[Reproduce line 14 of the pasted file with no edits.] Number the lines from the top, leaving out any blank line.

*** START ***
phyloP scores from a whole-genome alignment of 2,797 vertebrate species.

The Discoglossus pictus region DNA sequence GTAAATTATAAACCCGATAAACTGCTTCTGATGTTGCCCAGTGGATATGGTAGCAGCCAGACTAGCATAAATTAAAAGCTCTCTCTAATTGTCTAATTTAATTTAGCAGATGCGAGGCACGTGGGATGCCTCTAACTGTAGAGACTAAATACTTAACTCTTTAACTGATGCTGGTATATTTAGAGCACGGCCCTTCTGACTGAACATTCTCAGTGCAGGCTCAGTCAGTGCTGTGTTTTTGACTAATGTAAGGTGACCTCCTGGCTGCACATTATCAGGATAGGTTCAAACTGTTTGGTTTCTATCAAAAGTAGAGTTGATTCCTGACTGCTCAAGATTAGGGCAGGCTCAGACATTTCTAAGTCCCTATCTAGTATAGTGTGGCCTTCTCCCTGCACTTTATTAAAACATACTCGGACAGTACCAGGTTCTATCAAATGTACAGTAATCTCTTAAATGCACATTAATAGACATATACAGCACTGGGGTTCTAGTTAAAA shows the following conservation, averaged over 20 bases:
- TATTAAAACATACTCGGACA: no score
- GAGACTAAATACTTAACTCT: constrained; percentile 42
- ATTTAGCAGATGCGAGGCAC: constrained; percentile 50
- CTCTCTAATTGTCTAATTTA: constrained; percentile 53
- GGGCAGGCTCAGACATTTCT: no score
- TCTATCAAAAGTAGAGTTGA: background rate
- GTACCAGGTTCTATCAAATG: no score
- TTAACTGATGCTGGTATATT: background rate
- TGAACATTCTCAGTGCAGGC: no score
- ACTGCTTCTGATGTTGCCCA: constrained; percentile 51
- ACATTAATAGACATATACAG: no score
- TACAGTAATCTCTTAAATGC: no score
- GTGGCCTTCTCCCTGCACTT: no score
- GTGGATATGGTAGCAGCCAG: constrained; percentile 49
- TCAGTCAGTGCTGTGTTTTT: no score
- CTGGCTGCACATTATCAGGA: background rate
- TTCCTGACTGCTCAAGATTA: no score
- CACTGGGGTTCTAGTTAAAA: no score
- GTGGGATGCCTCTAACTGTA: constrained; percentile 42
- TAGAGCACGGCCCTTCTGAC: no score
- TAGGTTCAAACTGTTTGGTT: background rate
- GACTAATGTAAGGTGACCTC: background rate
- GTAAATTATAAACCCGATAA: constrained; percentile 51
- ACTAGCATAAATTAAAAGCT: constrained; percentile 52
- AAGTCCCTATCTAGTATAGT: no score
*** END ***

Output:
- TACAGTAATCTCTTAAATGC: no score